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Mars Viking Robots 'Found Life'

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posted on Apr, 12 2012 @ 02:02 PM
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Mars Viking Robots 'Found Life'
Mathematical analysis adds to growing body of work questioning the negative results of a life-detection experiment 36 years ago.
By Irene Klotz
Thu Apr 12, 2012 12:23 PM ET



New analysis of 36-year-old data, resuscitated from printouts, shows NASA found life on Mars, an international team of mathematicians and scientists conclude in a paper published this week.


Researchers distilled the Viking Labeled Release data, provided as hard copies by the original researchers, into sets of numbers and analyzed the results for complexity. Since living systems are more complicated than non-biological processes, the idea was to look at the experiment results from a purely numerical perspective.



In a paper published this week, neuropharmacologist and biologist Joseph Miller, with the University of Southern California Keck School of Medicine concludes that the Mars Viking landers did indeed find life.

The results of the experiment conducted 36 years ago have always been in question but these new studies may be the best evidence yet short of actually sending a microscope to the surface and viewing the little critters. To me this is amazing news. I've always thought that this would be the way life on other planets would be disclosed. It's not very dramatic but it sure is exciting!!


edit on 12-4-2012 by Blarneystoner because: (no reason given)




posted on Apr, 12 2012 @ 02:07 PM
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reply to post by Blarneystoner
 

Great find, I'm not sure if its been posted before but I haven't seen it so I'm glad you made a thread!
Kinda goes hand in hand with the dinosaur thread...well not really.
S&F



posted on Apr, 12 2012 @ 02:13 PM
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Yes, and in the process killed it! First contact and we kill the martians, deny it, deny they exist, great work NASA LOL



posted on Apr, 12 2012 @ 02:14 PM
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This is very exciting news - great catch. I'm with the OP in that I also expected finding life like this would have been the first step in the discovery of extra terrestrial life. Getting the microscope there would be fantastic! Let's just hope these new findings hold up to peer review or worse.



posted on Apr, 12 2012 @ 02:20 PM
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Nice post OP s+f figured this would be appropriate, and give you a chuckle





posted on Apr, 12 2012 @ 02:31 PM
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reply to post by AutOmatIc
 


Well done NASA the first martian road kill

edit on 12/4/2012 by skuly because: poor space bunny



posted on Apr, 12 2012 @ 02:41 PM
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Originally posted by abeverage
Yes, and in the process killed it! First contact and we kill the martians, deny it, deny they exist, great work NASA LOL


Where did you find the analysis of the dirt killed the natural state of inert minerals?

McKay in the followup article;



"If the Viking team had said 'Well, maybe there's perchlorate in the soil,' everybody would have said they're crazy


Means nothing.

Perchlorate are the salts derived from perchloric acid (HClO4). They occur both naturally and through manufacturing. They have been used as a medicine for more than 50 years to treat thyroid gland disorders. They are used extensively within the pyrotechnics industry, and ammonium perchlorate is also a component of solid rocket fuel. Lithium perchlorate, which decomposes exothermically to give oxygen, is used in oxygen "candles" on spacecraft, submarines and in other esoteric situations where a reliable backup or supplementary oxygen supply is needed. Most perchlorate salts are soluble in water, except Potassium perchlorate which has the lowest solubility of the alkali metal perchlorates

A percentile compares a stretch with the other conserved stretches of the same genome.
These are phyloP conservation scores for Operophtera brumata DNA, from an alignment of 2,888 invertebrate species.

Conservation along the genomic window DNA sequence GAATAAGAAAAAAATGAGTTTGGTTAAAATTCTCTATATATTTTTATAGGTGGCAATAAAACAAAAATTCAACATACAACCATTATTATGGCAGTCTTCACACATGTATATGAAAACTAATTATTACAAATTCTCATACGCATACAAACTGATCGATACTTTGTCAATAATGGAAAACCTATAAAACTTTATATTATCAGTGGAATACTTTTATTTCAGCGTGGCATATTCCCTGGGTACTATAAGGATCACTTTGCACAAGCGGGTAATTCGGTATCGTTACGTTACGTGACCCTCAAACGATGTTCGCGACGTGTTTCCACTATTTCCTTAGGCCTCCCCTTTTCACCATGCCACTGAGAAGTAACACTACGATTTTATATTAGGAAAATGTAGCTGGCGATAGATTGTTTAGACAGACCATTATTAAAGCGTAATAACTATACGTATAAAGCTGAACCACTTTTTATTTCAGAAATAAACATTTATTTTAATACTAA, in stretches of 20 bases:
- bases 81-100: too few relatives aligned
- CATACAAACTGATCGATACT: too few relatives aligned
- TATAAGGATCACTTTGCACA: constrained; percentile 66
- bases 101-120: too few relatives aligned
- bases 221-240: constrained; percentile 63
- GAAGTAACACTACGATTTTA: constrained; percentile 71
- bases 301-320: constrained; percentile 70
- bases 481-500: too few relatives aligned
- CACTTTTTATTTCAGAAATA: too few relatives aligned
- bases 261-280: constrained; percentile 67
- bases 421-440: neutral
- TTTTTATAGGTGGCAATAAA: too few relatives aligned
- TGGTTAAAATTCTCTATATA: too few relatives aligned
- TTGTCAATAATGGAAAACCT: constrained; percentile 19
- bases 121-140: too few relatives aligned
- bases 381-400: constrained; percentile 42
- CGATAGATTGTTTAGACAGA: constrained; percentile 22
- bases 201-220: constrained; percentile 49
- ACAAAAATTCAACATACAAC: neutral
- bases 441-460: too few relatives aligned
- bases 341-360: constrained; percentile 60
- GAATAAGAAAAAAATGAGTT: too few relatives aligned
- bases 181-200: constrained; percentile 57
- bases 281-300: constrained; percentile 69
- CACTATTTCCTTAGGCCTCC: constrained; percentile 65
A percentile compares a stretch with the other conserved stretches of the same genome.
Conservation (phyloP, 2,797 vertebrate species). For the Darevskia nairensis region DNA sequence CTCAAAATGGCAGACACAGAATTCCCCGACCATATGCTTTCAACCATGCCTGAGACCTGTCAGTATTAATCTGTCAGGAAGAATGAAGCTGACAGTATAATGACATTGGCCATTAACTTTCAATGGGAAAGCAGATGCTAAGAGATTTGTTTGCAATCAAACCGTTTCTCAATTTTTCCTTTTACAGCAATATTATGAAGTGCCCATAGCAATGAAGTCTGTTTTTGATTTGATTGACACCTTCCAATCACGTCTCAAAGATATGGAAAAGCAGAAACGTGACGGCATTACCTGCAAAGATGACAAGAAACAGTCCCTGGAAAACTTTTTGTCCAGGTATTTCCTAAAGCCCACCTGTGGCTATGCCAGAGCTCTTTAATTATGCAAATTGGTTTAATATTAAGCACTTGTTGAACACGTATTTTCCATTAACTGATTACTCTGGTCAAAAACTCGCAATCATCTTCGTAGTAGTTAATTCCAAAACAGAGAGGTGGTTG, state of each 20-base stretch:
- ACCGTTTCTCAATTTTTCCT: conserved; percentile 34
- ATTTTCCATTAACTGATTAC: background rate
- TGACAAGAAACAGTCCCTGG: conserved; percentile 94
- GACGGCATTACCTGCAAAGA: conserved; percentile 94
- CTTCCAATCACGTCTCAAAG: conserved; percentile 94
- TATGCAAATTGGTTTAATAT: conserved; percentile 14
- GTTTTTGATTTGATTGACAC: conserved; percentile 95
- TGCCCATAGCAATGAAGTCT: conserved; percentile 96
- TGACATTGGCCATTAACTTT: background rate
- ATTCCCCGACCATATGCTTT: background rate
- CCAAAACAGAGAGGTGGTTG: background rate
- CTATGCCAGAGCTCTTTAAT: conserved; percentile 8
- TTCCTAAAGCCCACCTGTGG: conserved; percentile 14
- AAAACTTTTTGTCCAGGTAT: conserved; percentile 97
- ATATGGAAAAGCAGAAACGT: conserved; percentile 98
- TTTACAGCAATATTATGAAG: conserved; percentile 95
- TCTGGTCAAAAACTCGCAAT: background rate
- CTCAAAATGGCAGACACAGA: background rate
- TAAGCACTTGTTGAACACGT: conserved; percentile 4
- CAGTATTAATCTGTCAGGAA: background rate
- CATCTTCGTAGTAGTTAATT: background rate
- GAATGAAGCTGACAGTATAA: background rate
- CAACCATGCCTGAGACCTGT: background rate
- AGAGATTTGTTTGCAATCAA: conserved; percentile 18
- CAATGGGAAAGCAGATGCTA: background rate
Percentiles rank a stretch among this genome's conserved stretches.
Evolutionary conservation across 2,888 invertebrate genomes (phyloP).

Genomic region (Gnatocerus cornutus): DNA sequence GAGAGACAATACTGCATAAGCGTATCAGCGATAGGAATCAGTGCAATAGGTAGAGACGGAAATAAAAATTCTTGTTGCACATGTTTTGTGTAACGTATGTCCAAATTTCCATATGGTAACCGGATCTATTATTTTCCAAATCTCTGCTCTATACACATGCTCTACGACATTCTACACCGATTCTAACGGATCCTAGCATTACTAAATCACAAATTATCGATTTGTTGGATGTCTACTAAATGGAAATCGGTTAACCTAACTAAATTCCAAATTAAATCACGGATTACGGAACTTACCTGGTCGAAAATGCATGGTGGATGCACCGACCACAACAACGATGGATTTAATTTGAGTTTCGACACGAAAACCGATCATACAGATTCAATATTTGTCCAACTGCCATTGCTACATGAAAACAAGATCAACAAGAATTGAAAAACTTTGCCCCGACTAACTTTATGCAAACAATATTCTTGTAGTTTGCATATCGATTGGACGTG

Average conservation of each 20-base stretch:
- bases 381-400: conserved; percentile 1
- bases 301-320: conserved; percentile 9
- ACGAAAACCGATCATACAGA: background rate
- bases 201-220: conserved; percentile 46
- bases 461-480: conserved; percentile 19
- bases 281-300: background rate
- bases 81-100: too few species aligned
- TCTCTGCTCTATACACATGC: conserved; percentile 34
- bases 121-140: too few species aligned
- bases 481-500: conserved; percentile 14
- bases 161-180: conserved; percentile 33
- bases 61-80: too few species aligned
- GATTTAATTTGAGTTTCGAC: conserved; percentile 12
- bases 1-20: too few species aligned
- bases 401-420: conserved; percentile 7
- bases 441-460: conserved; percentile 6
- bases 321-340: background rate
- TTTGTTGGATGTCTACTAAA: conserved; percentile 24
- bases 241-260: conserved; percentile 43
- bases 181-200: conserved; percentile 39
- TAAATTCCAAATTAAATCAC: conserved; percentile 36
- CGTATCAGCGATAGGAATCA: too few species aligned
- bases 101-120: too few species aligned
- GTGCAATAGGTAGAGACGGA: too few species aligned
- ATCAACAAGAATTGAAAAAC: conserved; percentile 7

From McKay;


The Viking team's verdict that Mars lacked organics was the lynchpin argument against another Viking experiment that looked for signs of microbial life. In the experiment, a bit of nutrient-laced water was added to a sample of Martian soil.

The air above the soil was then monitored for signs that the nutrients had been metabolized. The instrument detected tracer gases the first time the experiment was done, but subsequent runs did not. The results were considered inconclusive and remain contested.

New evidence for organics on Mars does not mean Viking found life, cautions McKay.





"Finding organics is not evidence of life or evidence of past life. It's just evidence for organics," he said.


Same old story about the Martian meteor studies, organics do not mean life, and perchlorate does not mean organic. All you need is one carbon atom bound to 4 hydrogen atoms to be termed organic; methane, and gas is not life. They are implying the C and H mean life, a stretch.

Perchloric acid is the inorganic compound with the formula HClO4. Usually found as an aqueous solution, this colorless compound is a strong acid comparable in strength to sulfuric and nitric acids.



posted on Apr, 12 2012 @ 03:11 PM
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reply to post by Illustronic
 


...but they're not done.


He also is reanalyzing the data to see if there are variations when sunlight was blocked by a weeks-long dust storm on Mars, with the idea being that biological systems would have acted differently to the environmental change than geologic ones. Results of the research are expected to be presented in August.


I guess we'll have to check back in August to see the results.

And I don't think they're merely pointing to C and H and shouting 'eureka'!


The new study took a different approach. Researchers distilled the Viking Labeled Release data, provided as hard copies by the original researchers, into sets of numbers and analyzed the results for complexity. Since living systems are more complicated than non-biological processes, the idea was to look at the experiment results from a purely numerical perspective.


...but I respect your skepticism, it is the ATS way after all.